Bertha, who joined us in October last, was not long for this world.
Two weeks ago, she was clearly unwell – bleeding from her rear end. On closer inspection it seemed she had a prolapsed vent and that Persephone had pecked at it and caused an injury. I read up on what you have to do, and that was bathe her to get the blood off and see what was going on, gently push the vent back in and isolate her from the attentions of other chickens. Chickens are cannibals. Who knew?
To keep her safe, I cleaned her up and then brought her into the house in a cat carrier we have repurposed for fowl use. She was definitely in a bad way on Saturday night – I put her in the box, closed the door, slightly trapping her tail feathers. She didn’t move for 12 hours.
However, the following morning, she was clearly a bit perkier. Opening the conservatory door she cheeped at us, and when we started to feed her again – she’d been starved so she wouldn’t lay another egg and injure her vent again – she went for the food. Thinking she was well on the mend, I put her back in the run. But not a happy outcome – a few mornings later and she was no longer with us.
So, a few weeks later and I’ve restocked the coop. This time it’s new season birds, very small, and still a month or maybe two from laying.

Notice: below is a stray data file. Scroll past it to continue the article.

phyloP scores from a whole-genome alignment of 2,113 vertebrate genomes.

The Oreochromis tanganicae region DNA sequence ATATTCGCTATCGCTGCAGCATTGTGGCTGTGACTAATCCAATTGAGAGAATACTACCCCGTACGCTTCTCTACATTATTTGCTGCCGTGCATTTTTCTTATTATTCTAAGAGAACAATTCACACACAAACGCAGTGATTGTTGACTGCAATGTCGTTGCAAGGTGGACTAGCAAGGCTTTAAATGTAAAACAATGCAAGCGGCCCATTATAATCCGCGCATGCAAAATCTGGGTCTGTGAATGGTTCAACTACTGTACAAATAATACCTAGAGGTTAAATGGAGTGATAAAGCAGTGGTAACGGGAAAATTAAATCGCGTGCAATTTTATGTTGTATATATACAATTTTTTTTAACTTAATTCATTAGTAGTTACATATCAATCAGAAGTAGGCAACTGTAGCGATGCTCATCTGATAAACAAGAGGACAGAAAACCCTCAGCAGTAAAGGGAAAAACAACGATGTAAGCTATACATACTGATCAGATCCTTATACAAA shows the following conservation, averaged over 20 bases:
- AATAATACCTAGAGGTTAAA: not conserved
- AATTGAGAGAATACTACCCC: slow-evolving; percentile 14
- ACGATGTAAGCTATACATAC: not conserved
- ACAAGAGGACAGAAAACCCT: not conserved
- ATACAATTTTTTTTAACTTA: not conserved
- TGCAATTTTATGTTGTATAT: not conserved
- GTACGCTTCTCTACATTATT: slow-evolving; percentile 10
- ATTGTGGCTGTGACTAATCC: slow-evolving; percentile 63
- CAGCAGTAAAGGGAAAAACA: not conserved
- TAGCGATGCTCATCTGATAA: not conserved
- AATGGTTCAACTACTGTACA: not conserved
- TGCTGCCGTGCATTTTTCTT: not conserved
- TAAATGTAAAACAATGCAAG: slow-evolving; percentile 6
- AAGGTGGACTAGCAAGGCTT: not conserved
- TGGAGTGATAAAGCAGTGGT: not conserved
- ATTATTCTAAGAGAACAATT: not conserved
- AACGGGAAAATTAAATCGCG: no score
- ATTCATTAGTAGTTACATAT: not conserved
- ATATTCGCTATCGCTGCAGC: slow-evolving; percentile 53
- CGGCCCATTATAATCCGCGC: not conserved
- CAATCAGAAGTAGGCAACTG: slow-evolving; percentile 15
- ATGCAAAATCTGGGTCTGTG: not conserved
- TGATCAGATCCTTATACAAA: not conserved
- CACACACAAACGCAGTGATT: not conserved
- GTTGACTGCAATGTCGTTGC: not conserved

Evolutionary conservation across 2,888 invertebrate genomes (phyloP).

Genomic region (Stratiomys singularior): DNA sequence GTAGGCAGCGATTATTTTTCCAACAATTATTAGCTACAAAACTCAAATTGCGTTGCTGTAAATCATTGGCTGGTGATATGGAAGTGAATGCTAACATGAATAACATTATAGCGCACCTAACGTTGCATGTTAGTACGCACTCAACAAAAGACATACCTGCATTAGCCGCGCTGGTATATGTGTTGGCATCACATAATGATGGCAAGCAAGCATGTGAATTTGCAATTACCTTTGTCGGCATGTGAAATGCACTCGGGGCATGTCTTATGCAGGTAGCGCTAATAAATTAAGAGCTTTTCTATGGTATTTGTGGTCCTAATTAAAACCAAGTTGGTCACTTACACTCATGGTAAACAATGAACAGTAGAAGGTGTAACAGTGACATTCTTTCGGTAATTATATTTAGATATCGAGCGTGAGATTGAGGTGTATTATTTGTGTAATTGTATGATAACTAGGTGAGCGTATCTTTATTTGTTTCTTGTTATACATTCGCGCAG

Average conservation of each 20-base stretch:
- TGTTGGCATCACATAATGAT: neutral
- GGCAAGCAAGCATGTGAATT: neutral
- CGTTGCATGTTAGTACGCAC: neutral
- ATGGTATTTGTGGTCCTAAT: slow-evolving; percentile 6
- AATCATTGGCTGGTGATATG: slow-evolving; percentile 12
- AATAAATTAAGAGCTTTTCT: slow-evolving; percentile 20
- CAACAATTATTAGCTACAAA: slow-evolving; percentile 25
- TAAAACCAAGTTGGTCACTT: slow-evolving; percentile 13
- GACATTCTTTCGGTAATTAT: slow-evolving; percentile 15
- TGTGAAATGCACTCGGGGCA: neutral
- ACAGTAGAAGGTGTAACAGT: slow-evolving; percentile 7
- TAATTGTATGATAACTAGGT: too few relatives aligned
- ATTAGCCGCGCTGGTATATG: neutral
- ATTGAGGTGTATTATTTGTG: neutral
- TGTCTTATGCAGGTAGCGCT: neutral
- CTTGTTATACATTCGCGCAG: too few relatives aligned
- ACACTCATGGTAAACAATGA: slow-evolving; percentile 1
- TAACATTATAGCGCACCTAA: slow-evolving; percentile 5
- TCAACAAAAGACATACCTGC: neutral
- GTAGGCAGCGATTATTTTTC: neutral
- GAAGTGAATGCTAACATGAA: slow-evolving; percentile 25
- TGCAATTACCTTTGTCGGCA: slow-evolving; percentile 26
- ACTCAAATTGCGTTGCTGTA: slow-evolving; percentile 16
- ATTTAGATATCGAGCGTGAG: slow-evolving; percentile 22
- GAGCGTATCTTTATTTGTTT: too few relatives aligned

They are a Copperhead Maran and a Barred Rock. The Barred Rock reminds P of a falcon and so is probably going to be called Peregrine. Is there a feminine version? Peregrina? No name yet for the copperhead who, we are promised, will iridesce in the sun.
We dropped them into the chicken palace along with some seeds and mealworms and there was vanishingly little squabbling. A little bit of arguing nothing too serious, so I left them to it.
Long after dark I went back down the garden to see how it was going. Persephone has now been used to us for so long that when we go down the garden in the middle of the night, she wakes up and comes to see us. For too long over the winter I’ve not been home in daylight and all of the henwrangling has been done after dark. The new birds know nothing of this and were sleeping peacefully in the hen house.